Thursdays quick hits – Big Hurt update

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Frank Thomas told ESPN radio Thursday that he’s still open to playing again, but that he getting closer to announcing his retirement.

Thomas isn’t expecting anyone to come knocking on his door now that we’re three months into the season.

“That percent right now is probably about five percent, since we’re so
deep into the season now,” Thomas said on ESPN 1000. “But I’m still in
shape, ready to go, if anything happens.”

Despite saying earlier in the week that he’d remain in the
rotation for now, the Pirates demoted Ian Snell to Triple-A on
Thursday, apparently at his request.

Snell had turned in three straight quality starts before struggling in
2 2/3 innings against the Indians on Tuesday. It sounds like Snell
might be at least as fatigued mentally as physically, though his
velocity has been down for most of the year and his slider just isn’t
breaking like it used to. He’s always had question marks in that area,
though. Whether it’s a lack of drive or confidence or intelligence, I’m
not sure, but it’s his arm that made him a major leaguer, not his head.

The Mariners have lost shortstop Yuniesky Betancourt to the 15-day disabled list because of a hamstring strain.

Is it a loss, even if his backup is hitting .128? Ronny Cedeno has
been a complete bust offensively while seeing more playing time of
late, but he has the same sort of offensive potential as Betancourt and
he is the better defender. The Mariners may well be better off.

JaCoby Jones’ mom gets all weepy at his first major league hit

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JaCoby Jones was called up by the Tigers and made his major league debut yesterday. His parents, from Mississippi, had to scramble to get to Detroit to watch their son in action, but it was well worth the scramble: young Mr. Jones had two hits and two RBI as the Tigers won.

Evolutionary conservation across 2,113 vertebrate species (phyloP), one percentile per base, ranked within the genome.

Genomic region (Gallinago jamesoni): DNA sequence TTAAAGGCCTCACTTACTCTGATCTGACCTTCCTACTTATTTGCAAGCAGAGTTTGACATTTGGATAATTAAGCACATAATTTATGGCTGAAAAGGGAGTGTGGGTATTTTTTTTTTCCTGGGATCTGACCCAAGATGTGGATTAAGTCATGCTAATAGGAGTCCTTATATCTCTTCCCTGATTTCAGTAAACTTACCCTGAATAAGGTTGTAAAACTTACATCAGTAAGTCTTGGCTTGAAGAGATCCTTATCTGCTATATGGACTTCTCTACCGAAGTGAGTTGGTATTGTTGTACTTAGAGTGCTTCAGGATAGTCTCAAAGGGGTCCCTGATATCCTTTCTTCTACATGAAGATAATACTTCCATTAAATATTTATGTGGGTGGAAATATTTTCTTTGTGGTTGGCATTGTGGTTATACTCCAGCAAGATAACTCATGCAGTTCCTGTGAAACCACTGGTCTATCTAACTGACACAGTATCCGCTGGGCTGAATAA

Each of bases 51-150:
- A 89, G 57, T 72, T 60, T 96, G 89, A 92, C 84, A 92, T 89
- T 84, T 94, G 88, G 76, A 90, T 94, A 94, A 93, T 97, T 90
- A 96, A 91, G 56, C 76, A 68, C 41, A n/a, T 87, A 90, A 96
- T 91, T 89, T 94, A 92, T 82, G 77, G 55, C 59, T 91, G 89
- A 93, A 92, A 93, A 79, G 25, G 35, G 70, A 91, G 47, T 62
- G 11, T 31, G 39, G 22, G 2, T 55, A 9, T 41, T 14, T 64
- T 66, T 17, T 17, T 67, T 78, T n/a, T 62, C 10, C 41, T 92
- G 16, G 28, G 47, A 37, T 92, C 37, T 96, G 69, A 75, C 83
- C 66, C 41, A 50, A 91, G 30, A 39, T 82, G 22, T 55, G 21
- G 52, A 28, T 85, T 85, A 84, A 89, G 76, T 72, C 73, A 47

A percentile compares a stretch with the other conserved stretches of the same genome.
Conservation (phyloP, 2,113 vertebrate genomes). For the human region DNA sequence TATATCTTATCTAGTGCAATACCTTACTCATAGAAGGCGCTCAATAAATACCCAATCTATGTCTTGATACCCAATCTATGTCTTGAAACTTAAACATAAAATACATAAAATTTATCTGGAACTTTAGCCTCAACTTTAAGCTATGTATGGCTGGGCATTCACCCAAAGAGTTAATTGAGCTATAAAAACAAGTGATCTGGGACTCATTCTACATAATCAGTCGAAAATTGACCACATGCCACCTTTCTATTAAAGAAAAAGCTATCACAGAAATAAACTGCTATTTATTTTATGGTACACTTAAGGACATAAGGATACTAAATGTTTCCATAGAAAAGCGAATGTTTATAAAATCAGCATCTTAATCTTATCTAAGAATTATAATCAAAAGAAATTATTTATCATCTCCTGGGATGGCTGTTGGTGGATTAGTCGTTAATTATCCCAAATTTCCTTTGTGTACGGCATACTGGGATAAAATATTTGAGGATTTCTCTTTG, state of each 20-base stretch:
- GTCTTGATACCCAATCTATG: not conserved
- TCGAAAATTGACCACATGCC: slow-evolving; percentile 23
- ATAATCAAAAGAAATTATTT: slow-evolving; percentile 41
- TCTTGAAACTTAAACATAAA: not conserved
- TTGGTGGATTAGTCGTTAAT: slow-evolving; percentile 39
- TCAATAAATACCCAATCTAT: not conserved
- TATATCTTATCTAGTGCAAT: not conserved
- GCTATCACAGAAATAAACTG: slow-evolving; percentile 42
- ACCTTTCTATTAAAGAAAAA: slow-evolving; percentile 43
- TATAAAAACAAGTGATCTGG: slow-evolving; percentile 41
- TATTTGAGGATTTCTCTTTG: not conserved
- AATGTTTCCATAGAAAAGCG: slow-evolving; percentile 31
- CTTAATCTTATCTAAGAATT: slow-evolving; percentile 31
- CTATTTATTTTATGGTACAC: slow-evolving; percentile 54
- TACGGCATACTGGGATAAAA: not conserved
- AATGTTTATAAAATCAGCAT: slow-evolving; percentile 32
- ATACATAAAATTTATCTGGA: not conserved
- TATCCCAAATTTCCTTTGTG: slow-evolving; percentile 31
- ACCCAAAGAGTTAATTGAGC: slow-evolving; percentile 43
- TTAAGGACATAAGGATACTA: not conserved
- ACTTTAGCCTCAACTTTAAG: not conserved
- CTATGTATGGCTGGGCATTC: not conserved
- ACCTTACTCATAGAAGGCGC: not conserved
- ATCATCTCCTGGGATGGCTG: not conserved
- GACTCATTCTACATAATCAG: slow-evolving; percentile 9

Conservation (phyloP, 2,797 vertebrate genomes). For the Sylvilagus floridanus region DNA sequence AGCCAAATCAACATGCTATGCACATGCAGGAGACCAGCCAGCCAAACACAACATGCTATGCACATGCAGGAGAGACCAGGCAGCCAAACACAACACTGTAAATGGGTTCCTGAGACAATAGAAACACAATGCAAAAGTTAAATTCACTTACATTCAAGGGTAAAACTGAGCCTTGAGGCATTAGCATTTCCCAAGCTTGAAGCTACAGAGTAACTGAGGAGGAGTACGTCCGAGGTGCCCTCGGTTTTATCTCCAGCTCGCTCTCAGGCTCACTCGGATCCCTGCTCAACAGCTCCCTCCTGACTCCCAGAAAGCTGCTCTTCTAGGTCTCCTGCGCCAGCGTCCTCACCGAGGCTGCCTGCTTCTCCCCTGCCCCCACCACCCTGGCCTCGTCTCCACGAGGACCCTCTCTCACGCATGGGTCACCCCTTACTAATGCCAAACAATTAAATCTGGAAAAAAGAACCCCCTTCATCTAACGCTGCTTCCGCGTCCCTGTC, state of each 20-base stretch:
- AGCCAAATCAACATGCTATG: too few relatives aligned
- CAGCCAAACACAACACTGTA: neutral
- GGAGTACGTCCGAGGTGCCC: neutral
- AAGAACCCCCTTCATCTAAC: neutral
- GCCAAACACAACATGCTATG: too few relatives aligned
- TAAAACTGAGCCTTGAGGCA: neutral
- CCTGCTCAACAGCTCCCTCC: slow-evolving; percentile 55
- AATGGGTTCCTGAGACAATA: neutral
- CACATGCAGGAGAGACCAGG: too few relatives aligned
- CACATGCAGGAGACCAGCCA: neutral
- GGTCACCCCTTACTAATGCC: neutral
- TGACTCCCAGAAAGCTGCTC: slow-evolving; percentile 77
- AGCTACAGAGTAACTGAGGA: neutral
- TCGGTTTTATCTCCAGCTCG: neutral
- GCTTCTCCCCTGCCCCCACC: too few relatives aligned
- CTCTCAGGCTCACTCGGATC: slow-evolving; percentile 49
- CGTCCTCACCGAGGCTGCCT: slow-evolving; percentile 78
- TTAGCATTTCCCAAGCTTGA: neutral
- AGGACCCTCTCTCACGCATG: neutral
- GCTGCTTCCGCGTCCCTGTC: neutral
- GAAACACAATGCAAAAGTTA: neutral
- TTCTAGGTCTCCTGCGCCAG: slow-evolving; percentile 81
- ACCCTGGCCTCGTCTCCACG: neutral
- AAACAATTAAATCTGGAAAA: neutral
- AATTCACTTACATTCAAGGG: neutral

Jones’ first hit was an RBI double which broke a tie. It also caused his mom to break into tears:

Baseball is weird. That could be the first hit in an illustrious big league career. It could also be his peak as a major leaguer. Nothing is ever guaranteed. But Jones and his folks have that moment forever.

Noah Syndergaard doesnt care for the wave

RIO DE JANEIRO, BRAZIL - AUGUST 07:  The crowd perform a wave during the men's pool A match between Brazil and Belgium on Day 2 of the Rio 2016 Olympic Games at the Olympic Hockey Centre on August 7, 2016 in Rio de Janeiro, Brazil.  (Photo by Mark Kolbe/Getty Images)
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I used to be pretty anti-wave because I thought it was kind of dumb and that spending effort on it and not on paying direct attention to the game was a failure of priorities. As has been the case with a lot of things in the past two or three years, however, I’ve lightened up about that. As a part of a larger change of heart in which I determined that hating what other people like and which doesn’t cause me or others harm is not generally worth my time, I’ve left the wave alone. I still think it’s rather silly, but if you wanna be silly at the ballpark, go on and do it. You paid your money to be there.

Not everyone feels this way, however. Including some players:

I dunno, man. The Mets had a lead after one inning and never relinquished it. I’m not sure when this wave went down, and I’ll grant that if it came at a super tense part of the game it would be more annoying. But the Mets are playing some great baseball right now and a well-loved player — Curtis Granderson — hit a couple of homers off the bench. Let ’em be happy, Noah.

UPDATE: This is part of a larger “ballpark rules” feature from SNY: